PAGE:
About the Institute of Theatre Consultants

Today the Institute is the professional body for the accreditation of Theatre Consultants, based on their experience and proven ability.  It undertakes continuing professional development for its membership and training to Diploma level for those entering or developing their skills in the field.  Monthly seminars, or visits to completed projects for evaluation and comment by members, are undertaken and these are focal points for the exchange of information and technology between members.

The Institute maintains an up-to-date role of members and their contact details. The Chairman is also empowered to provide an arbitration service for disputes involving the work of a Theatre Consultant (though this facility has never been used).  The Institute has a Code of Practice that members are required to follow to ensure professional standards and commercial impartiality of advice and impartiality in dealings between client and contractors.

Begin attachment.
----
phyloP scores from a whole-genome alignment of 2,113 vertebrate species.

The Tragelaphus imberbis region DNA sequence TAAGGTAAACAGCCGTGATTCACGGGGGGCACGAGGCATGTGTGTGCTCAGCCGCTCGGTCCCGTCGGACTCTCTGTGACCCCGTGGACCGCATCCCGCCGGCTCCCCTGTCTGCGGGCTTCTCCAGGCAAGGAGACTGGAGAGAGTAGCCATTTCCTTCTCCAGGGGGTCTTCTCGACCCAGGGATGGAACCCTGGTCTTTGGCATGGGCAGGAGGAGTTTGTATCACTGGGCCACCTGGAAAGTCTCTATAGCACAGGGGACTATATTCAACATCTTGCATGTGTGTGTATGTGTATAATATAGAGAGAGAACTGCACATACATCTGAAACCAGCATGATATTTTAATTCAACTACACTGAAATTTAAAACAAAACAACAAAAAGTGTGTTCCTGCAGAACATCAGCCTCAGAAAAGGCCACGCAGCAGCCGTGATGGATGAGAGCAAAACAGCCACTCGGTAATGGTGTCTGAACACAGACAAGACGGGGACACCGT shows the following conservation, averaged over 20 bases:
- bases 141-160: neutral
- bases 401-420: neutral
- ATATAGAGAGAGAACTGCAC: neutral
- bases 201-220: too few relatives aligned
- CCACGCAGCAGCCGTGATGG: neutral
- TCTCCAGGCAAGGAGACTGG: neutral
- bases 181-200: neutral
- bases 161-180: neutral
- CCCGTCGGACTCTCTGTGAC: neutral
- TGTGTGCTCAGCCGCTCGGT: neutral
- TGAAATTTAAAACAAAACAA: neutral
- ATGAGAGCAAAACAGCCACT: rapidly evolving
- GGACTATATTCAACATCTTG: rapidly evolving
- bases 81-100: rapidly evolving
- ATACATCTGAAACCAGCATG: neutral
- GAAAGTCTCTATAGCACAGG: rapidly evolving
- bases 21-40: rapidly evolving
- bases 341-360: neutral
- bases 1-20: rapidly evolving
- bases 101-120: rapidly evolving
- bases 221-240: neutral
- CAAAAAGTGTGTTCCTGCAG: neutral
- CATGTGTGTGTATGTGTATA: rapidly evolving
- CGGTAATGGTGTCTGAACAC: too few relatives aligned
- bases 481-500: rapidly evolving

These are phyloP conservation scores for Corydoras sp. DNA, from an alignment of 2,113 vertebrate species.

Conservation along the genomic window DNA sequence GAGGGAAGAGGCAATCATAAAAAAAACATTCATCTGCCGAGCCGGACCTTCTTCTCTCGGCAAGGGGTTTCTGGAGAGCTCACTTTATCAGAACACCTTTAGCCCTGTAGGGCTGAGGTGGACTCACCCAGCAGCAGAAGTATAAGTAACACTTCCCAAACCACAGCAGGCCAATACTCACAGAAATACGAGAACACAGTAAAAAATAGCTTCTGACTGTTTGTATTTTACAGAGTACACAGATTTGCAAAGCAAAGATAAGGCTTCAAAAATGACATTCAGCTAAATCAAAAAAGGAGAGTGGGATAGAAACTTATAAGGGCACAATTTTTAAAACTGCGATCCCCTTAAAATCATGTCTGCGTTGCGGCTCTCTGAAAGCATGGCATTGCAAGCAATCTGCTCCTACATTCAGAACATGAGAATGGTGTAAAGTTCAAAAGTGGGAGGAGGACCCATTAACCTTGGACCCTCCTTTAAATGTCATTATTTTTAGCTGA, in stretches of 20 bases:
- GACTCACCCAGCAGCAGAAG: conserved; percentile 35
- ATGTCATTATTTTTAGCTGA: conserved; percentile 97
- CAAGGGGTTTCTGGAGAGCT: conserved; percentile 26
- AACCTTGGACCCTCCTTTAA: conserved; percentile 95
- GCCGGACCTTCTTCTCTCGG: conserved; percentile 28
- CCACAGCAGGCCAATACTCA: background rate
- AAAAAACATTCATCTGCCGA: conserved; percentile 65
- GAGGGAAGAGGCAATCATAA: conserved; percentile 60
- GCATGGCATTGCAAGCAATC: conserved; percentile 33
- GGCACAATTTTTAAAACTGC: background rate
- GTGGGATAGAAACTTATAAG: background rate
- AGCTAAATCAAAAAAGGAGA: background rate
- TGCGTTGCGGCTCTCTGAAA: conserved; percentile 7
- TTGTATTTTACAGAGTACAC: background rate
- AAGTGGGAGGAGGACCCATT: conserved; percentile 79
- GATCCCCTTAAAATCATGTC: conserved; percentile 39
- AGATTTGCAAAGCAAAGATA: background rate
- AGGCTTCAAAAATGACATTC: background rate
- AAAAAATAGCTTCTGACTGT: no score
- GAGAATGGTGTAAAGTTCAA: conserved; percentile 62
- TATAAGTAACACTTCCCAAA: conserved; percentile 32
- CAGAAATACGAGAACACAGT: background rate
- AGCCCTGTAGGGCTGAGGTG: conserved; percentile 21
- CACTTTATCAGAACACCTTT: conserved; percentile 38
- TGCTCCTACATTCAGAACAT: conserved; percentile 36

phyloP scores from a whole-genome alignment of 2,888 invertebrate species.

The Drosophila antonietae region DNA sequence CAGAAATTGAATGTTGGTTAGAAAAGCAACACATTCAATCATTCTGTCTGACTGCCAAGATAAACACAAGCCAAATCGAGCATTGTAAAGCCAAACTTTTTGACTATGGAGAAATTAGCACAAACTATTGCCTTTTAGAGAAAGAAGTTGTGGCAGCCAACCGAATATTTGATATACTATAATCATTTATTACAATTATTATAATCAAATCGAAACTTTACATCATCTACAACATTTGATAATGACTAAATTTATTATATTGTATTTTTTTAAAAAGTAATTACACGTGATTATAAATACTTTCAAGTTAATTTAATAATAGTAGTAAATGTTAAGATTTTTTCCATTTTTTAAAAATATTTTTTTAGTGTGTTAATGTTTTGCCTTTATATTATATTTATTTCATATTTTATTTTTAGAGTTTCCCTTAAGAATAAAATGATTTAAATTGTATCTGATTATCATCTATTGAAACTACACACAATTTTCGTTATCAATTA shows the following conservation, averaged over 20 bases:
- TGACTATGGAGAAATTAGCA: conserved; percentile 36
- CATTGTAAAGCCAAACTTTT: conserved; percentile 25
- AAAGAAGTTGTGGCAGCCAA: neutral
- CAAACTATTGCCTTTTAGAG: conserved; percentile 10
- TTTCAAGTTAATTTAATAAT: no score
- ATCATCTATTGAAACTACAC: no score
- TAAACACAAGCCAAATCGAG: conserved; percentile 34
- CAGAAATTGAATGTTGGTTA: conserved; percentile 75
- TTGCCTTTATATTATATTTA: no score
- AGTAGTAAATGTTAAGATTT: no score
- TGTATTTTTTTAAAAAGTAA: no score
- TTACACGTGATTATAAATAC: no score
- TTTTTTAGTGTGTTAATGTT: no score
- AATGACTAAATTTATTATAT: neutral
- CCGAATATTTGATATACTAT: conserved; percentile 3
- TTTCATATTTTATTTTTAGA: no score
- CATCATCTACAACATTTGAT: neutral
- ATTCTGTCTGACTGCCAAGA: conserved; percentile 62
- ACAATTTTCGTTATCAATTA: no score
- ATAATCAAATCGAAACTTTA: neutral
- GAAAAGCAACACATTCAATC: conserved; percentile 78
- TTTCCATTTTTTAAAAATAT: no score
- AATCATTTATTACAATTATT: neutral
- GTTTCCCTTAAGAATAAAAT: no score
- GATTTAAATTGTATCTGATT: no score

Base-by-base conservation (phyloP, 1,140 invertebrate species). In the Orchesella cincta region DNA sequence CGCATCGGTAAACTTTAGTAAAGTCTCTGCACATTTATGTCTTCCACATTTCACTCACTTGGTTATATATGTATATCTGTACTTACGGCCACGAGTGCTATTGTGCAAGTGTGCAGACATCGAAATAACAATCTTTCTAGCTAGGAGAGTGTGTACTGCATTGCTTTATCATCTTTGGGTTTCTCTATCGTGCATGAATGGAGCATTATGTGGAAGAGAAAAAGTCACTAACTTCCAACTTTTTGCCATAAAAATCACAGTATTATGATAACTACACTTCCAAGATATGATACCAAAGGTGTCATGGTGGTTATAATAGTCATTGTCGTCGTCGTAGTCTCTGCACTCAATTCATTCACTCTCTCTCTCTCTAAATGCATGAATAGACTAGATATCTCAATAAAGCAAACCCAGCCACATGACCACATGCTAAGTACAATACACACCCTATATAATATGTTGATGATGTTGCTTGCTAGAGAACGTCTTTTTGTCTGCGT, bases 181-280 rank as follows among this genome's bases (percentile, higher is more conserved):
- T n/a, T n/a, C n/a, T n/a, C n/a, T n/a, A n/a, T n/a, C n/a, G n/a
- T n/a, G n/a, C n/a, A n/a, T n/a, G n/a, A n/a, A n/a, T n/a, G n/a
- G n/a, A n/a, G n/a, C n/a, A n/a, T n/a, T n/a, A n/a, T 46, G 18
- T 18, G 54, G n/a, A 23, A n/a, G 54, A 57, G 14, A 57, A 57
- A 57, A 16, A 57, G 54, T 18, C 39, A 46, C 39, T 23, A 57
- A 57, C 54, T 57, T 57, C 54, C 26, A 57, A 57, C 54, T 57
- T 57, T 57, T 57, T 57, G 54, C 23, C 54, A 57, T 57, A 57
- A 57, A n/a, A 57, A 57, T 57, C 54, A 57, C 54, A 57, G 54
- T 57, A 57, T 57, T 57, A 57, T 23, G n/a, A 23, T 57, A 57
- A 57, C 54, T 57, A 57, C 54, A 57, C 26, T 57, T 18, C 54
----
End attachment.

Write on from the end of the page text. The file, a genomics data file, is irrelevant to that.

The Institute now embodies a very considerable body of experience and professional expertise in the creation and adaptation of venues for the performing arts. Members work in every continent and most countries of the world experiencing different performance cultures and practices.  We have members with practices in the Netherlands, Norway, Finland and Australia, and most of the larger practices have offices in several countries.


The Institute began as the Society of Theatre Consultants in London in 1964, in response to very apparent need for specialist advice to architects and building design teams as a result of the early period of post war theatre building.  Theatres were being opened with inadequate stage lighting provision, crude machinery and poor audience facilities.  With little capital available for performing arts venues it was apparent that precious money was, too often, being spent in inadequate buildings.